Democratic values in the aesthetics of classic American pragmatism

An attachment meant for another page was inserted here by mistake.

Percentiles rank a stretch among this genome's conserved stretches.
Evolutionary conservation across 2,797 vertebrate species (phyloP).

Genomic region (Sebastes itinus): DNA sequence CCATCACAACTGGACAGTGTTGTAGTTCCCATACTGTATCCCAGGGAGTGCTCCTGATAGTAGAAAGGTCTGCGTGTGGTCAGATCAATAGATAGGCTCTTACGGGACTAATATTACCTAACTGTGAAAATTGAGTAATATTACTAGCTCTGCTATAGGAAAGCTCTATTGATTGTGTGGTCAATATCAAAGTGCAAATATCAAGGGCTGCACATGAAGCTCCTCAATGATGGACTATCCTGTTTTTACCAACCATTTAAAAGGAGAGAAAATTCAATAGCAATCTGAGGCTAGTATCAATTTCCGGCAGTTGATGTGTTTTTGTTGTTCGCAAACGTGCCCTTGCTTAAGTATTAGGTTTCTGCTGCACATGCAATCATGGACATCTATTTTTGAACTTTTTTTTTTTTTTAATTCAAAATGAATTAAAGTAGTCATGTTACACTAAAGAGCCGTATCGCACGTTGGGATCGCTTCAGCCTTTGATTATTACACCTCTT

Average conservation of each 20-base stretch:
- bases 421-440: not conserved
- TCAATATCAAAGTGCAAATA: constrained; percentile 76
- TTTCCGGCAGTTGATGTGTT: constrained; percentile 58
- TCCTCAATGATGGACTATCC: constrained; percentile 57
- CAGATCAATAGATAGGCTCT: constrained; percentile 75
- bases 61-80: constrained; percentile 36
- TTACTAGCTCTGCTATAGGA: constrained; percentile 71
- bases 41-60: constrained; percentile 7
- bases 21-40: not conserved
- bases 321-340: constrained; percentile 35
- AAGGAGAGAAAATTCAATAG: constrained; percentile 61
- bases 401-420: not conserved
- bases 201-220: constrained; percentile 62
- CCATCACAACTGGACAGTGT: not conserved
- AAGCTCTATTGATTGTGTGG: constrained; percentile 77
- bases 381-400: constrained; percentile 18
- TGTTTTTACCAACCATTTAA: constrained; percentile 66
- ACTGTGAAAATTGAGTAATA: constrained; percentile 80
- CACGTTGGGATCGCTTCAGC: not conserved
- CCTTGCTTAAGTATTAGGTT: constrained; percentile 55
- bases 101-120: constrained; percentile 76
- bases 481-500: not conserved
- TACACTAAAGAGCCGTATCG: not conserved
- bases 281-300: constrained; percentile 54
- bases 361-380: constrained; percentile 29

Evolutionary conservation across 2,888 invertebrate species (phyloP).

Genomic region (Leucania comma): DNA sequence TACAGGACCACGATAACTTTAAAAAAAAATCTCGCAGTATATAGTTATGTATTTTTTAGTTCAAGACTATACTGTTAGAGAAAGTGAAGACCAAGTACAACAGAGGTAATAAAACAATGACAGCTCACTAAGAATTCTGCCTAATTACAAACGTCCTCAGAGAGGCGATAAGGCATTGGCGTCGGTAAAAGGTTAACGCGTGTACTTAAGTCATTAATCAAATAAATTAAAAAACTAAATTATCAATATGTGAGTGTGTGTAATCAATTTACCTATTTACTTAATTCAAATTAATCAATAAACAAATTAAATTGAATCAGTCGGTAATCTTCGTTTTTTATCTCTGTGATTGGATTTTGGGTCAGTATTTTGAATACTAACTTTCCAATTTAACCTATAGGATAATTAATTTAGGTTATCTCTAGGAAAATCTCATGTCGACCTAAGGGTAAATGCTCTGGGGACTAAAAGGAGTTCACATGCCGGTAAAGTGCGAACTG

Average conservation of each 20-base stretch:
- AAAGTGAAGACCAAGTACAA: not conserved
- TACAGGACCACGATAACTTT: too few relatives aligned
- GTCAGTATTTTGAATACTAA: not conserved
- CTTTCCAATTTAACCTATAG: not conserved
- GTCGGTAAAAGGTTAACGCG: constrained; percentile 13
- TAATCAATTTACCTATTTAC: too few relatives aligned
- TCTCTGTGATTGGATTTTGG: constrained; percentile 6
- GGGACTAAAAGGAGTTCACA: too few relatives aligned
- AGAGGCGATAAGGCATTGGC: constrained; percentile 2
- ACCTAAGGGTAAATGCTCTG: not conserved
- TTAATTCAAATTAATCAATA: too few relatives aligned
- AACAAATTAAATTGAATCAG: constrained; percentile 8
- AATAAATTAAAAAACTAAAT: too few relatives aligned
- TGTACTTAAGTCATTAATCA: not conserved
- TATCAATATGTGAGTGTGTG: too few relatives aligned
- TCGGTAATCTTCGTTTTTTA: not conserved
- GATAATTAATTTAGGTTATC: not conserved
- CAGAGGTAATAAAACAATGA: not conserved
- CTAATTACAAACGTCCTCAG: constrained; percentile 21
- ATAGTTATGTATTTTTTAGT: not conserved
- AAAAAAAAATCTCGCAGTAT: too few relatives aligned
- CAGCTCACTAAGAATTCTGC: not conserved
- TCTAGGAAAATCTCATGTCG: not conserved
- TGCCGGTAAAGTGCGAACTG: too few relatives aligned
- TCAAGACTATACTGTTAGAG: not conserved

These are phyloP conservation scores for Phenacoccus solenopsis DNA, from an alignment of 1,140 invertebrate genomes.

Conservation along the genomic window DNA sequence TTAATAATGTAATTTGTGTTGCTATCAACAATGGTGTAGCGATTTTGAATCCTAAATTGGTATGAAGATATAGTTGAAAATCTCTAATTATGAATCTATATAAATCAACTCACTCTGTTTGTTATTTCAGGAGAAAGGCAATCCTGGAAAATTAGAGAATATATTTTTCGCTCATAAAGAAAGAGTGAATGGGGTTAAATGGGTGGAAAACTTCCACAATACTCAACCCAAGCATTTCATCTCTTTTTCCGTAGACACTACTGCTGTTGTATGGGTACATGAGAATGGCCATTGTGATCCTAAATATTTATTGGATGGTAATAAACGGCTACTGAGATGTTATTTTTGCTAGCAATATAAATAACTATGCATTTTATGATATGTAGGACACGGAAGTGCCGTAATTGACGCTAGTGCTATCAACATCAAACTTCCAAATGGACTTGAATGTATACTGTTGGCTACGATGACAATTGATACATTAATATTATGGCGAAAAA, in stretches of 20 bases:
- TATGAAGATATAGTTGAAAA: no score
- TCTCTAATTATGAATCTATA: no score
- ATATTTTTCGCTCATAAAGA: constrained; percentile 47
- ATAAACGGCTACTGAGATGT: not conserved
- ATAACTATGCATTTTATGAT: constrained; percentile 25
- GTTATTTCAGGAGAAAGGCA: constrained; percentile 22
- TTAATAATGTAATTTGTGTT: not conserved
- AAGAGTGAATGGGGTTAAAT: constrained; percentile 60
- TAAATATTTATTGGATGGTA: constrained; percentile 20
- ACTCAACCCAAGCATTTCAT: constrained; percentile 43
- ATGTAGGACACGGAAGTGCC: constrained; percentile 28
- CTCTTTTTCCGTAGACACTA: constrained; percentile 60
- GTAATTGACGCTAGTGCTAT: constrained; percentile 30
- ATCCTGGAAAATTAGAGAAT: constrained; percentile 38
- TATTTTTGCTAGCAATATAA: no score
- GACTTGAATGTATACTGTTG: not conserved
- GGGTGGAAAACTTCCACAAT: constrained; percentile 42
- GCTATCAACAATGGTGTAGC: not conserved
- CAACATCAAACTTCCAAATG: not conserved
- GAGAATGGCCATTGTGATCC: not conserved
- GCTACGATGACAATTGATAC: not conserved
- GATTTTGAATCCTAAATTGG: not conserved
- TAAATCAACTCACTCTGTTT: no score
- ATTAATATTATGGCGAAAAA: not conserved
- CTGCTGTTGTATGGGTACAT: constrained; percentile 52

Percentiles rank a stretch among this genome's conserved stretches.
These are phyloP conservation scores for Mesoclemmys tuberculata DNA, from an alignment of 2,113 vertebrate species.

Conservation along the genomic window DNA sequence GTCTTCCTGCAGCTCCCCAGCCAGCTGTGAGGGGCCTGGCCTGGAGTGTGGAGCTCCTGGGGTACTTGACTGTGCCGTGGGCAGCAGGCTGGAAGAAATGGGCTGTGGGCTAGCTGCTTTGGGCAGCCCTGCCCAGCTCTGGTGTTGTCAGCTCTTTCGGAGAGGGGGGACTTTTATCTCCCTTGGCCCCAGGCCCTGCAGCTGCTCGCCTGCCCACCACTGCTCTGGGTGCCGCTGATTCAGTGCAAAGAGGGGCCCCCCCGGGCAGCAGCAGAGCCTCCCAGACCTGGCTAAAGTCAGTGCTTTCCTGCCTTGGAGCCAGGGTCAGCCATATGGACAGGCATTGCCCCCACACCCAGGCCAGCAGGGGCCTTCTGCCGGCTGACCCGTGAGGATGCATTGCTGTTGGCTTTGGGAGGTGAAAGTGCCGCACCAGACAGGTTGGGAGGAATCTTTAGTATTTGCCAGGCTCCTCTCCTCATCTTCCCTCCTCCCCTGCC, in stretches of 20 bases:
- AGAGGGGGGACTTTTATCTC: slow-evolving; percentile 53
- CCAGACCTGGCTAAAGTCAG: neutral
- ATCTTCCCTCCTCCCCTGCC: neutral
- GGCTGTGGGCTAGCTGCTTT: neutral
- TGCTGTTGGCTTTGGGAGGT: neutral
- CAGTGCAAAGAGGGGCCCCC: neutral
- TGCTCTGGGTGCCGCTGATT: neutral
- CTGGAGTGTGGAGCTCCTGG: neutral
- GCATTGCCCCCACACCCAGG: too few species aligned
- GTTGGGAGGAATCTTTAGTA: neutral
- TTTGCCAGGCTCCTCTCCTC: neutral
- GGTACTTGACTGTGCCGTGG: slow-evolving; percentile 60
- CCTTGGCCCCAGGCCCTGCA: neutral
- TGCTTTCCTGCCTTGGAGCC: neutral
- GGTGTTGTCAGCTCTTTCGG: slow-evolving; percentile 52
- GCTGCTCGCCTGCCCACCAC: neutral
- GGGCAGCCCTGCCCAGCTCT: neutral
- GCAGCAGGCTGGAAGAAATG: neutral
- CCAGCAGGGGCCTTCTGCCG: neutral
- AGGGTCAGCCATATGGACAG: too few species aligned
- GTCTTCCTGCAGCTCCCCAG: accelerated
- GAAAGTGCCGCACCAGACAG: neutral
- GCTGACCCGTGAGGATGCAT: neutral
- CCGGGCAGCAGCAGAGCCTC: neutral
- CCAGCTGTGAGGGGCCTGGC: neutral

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In the present paper an interpretation of the political dimension of pragmatic aesthetic reflection is proposed. The interconnection between politics and aesthetics in three classic American pragmatists: William James (1842–1910), John Dewey (1859–1952), and George Herbert Mead (1863–1931) is evoked. The author claims that by emphasizing the role of democratic values in philosophy and life, the classic American pragmatists encroach upon the field of the arts and aesthetics. Their emphasis put upon individual activity, free expression of thoughts, plurality of the forms of expression, and acceptance of criticism as a tool helping create better solutions in human cooperation can easily be converted into the postulates about the character of the artistic principles and of the nature of the aesthetic norms and values.
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